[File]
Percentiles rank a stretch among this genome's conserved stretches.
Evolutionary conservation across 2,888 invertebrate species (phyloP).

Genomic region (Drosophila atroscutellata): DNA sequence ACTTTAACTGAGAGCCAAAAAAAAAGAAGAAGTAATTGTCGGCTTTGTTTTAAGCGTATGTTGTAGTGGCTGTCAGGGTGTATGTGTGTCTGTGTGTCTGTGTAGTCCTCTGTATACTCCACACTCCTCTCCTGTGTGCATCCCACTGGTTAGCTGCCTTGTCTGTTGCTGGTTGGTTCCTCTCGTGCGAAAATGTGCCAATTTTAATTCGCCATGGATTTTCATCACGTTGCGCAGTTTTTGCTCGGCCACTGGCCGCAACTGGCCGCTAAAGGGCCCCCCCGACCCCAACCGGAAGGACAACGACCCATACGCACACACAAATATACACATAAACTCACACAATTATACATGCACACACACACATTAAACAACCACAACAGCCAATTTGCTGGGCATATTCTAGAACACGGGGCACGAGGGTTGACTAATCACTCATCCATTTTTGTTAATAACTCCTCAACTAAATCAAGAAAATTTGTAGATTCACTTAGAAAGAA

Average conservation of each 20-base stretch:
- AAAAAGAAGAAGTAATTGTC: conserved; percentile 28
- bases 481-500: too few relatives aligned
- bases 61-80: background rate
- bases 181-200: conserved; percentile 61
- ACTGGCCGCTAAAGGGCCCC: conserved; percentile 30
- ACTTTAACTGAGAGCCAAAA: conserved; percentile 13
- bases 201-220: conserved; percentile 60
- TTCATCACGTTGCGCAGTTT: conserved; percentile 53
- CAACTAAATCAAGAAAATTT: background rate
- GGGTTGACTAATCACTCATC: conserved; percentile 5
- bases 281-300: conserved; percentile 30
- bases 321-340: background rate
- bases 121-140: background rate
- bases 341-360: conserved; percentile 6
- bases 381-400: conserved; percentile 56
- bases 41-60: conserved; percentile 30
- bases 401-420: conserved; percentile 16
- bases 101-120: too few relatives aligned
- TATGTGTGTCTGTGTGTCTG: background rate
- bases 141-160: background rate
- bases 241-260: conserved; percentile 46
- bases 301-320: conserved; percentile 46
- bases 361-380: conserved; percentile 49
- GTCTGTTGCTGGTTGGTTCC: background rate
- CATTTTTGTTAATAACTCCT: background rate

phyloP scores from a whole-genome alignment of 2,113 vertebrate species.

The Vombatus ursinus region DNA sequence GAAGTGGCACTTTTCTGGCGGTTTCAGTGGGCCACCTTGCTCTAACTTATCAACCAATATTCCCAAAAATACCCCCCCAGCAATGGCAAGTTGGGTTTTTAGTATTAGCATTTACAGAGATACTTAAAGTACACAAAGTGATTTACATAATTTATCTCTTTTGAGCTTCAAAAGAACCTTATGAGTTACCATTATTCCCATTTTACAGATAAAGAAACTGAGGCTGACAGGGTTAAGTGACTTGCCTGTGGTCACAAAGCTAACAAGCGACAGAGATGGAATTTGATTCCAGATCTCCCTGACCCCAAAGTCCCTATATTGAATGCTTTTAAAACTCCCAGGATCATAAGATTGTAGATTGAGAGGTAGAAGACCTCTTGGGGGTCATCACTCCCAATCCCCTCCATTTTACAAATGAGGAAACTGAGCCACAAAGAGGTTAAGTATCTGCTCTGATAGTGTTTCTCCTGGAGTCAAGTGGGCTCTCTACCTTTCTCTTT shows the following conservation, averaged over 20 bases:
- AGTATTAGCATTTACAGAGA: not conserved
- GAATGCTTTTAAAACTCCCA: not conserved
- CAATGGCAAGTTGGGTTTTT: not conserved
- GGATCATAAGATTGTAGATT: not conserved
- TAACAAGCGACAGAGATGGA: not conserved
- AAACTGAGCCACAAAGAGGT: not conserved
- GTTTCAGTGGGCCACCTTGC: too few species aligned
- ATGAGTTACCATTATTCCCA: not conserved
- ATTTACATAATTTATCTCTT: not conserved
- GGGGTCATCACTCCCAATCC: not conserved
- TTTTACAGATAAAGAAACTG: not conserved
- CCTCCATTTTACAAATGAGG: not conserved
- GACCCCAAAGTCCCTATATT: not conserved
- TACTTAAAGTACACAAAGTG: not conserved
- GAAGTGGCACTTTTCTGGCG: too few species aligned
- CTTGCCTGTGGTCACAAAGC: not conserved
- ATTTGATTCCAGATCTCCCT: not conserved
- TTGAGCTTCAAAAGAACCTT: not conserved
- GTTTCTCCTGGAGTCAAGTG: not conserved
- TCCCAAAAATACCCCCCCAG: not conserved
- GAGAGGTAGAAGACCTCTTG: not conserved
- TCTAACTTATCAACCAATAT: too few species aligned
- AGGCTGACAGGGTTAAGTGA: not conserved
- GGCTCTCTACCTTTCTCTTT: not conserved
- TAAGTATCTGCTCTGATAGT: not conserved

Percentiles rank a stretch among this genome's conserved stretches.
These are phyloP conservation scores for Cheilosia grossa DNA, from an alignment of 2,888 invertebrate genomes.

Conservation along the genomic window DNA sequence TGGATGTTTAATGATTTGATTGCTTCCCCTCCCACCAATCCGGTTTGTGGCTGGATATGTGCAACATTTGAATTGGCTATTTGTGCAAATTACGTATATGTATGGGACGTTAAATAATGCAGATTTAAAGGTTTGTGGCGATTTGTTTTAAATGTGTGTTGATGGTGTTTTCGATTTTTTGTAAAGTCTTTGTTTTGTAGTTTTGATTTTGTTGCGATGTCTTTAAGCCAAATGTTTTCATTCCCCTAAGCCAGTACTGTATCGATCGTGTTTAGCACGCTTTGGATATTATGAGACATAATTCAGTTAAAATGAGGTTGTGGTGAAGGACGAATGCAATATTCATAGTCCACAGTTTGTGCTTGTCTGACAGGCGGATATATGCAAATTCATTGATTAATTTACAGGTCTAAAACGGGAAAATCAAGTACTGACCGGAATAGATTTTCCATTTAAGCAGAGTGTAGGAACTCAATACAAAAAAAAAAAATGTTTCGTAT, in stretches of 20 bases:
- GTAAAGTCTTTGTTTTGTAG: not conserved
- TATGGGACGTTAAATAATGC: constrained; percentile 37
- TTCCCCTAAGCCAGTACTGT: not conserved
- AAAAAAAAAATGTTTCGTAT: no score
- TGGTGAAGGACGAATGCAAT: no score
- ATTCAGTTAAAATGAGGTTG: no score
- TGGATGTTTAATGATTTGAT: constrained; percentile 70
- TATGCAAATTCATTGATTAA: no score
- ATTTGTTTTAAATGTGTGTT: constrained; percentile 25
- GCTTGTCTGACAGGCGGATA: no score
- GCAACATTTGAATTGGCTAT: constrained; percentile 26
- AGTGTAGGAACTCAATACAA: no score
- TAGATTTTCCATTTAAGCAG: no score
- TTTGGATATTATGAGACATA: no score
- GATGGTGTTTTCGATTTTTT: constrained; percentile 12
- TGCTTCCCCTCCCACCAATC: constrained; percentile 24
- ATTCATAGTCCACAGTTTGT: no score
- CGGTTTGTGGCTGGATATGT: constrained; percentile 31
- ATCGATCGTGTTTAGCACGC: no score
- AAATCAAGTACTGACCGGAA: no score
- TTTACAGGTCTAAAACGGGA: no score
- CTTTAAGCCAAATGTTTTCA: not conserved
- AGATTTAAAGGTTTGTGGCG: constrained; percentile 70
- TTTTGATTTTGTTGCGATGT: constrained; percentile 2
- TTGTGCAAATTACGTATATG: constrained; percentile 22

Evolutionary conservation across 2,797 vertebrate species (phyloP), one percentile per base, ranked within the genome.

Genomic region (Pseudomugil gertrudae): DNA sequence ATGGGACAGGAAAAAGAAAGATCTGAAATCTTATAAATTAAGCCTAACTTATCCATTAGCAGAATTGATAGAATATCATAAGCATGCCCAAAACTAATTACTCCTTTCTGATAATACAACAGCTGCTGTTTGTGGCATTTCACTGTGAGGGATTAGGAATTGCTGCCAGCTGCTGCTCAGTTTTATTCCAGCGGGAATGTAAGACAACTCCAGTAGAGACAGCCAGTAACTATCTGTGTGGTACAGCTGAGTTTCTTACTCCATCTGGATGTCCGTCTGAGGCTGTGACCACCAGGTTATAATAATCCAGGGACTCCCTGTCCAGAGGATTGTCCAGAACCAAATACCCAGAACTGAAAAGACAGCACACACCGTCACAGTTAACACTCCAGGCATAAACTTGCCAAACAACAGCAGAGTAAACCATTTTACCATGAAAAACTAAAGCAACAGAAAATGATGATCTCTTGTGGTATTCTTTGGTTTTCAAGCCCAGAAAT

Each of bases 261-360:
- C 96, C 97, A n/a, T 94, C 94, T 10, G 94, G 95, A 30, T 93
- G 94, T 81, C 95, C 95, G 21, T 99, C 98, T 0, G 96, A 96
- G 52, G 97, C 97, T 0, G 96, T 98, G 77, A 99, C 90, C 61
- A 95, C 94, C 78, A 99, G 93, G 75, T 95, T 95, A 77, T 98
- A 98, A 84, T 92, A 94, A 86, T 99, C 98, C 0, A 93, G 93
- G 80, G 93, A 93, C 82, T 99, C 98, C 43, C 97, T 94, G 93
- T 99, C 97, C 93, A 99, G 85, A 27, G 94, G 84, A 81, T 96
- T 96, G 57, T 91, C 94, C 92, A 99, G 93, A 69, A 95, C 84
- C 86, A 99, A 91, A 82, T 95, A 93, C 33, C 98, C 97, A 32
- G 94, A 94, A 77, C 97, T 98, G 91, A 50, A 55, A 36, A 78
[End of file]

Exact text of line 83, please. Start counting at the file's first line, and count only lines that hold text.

- TTTTGATTTTGTTGCGATGT: constrained; percentile 2